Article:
Most people only know their hourly, weekly or yearly pay rate, but sometimes you may need to know your monthly gross salary in order to fill out certain applications that require information about your income. This is often the case when it comes to applications for loans, housing or public assistance such as welfare, Medicaid or food stamps. Fortunately, finding out your monthly gross wage is fairly simple with a little basic math.

## What Is Gross Income?

Gross income is what you earn at work before taxes or other deductions are removed from your paycheck. Alternatively, net income is what you earn after taxes and other deductions are removed from your check, which is why it is also called your "take-home pay."

While your net income is important for budgeting purposes, when most people discuss their earnings they are talking about their gross income. This is, after all, the number for which you agree to work when you start at a company, whether it's $20 an hour, $1,000 a week, $5,000 a month or $150,000 a year.

It's important to recognize that this number will not generally be the same as your paychecks say you earn per month even before deductions and taxes. That's because your gross monthly salary is what you will make in an average month, while your actual pay may fluctuate based on the number of hours you worked or how many workdays are in that particular month.

## Determining Gross Monthly Salary

When you're trying to figure out your gross monthly salary, your methods will vary based on the figure with which you are currently familiar. Some people know their hourly rate, some know their weekly rate and some only know their yearly salary. You can always find a monthly income calculator online to do the math for you, but if you prefer to do it yourself, the formula will vary based on the pay period.

## Calculating Using an Hourly Rate

To determine monthly gross income using your hourly wage, you'll want to multiply your hourly pay by the number of hours you work per week and multiply the total by the number of weeks in a year and then divide that number by 12.

For example, if you earn $20 an hour and work 40 hours a week, you would first find your weekly salary is $800 ($20 x 40). You would then find your yearly salary is $41,600 ($800 x 52). Your monthly gross pay would then be $3,466.67 ($41,600 divided by 12).

You may be tempted to multiply the number of hours you work per week by your hourly rate and then multiply that by four since that's how many weeks are in a typical month, but because there are 12 months and 52 weeks in a year, that means the actual average number of weeks in a month is 4.33, and this will give you an inaccurate result. To put that in numbers, consider that with the same example used above, the monthly rate would appear to be $3,200 ($20 x 40 x 4), which is more than $200 less than the actual monthly salary.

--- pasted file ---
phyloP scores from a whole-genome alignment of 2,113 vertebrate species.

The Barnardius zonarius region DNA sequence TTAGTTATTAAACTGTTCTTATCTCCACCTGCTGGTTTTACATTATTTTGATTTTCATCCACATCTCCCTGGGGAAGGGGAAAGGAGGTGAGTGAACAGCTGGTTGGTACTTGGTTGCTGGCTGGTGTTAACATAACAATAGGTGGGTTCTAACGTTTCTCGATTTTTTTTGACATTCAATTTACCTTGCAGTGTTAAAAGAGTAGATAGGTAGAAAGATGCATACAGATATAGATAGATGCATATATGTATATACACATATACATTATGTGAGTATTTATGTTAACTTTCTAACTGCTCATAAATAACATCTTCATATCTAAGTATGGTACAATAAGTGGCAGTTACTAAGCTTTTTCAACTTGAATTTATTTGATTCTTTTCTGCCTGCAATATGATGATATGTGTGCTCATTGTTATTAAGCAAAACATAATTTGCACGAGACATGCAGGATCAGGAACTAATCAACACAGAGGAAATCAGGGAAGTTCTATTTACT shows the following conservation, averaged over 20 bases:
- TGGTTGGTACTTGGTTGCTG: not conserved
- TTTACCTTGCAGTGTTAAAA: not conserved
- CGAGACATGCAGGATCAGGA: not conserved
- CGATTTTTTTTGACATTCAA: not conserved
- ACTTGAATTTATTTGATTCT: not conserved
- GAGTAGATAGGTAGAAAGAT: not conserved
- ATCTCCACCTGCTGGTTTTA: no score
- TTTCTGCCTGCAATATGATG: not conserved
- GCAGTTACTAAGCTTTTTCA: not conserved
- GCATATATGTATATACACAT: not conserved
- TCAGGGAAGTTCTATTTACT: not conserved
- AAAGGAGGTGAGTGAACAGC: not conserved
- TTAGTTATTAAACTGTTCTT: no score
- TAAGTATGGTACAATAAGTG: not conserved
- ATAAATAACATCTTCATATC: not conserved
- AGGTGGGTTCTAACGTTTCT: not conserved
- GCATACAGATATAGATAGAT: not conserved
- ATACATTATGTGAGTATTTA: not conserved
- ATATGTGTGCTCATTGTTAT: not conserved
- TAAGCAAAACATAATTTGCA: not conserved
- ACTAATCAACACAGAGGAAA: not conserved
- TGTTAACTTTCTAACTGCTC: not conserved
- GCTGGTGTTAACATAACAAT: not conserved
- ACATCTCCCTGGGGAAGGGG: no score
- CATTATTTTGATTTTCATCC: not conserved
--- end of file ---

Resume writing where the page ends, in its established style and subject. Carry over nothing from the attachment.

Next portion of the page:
## Calculating Using a Weekly Salary

Figuring out your monthly salary using your weekly salary is just like calculating it using your hourly rate, only you can skip the first step since you already know your weekly rate. In other words, if you earn $1,000 a week, you'll need to first find your annual salary by multiplying $1,000 by 52, which comes out to $52,000. Once you calculate your yearly gross salary, you'll just need to divide it by 12 to find your monthly salary, which in this case would be $4,333.

## Calculating Using a Yearly Salary

The easiest way to find your monthly gross earnings is to start with your yearly salary because all you need to do is divide the number by 12. As an example, if you earn $150,000 a year, your monthly salary is $12,500 ($150,000 divided by 12).

## Estimates With Multiple Pay Rates

If you earn more than one pay rate – for example, if you earn a certain rate on work you do Monday through Friday and another for the weekends – or if you regularly work overtime, your calculations will be a little more complicated. Even so, the concept is still largely the same as calculating the monthly gross income based on your hourly rate, except you will have to do a little more work.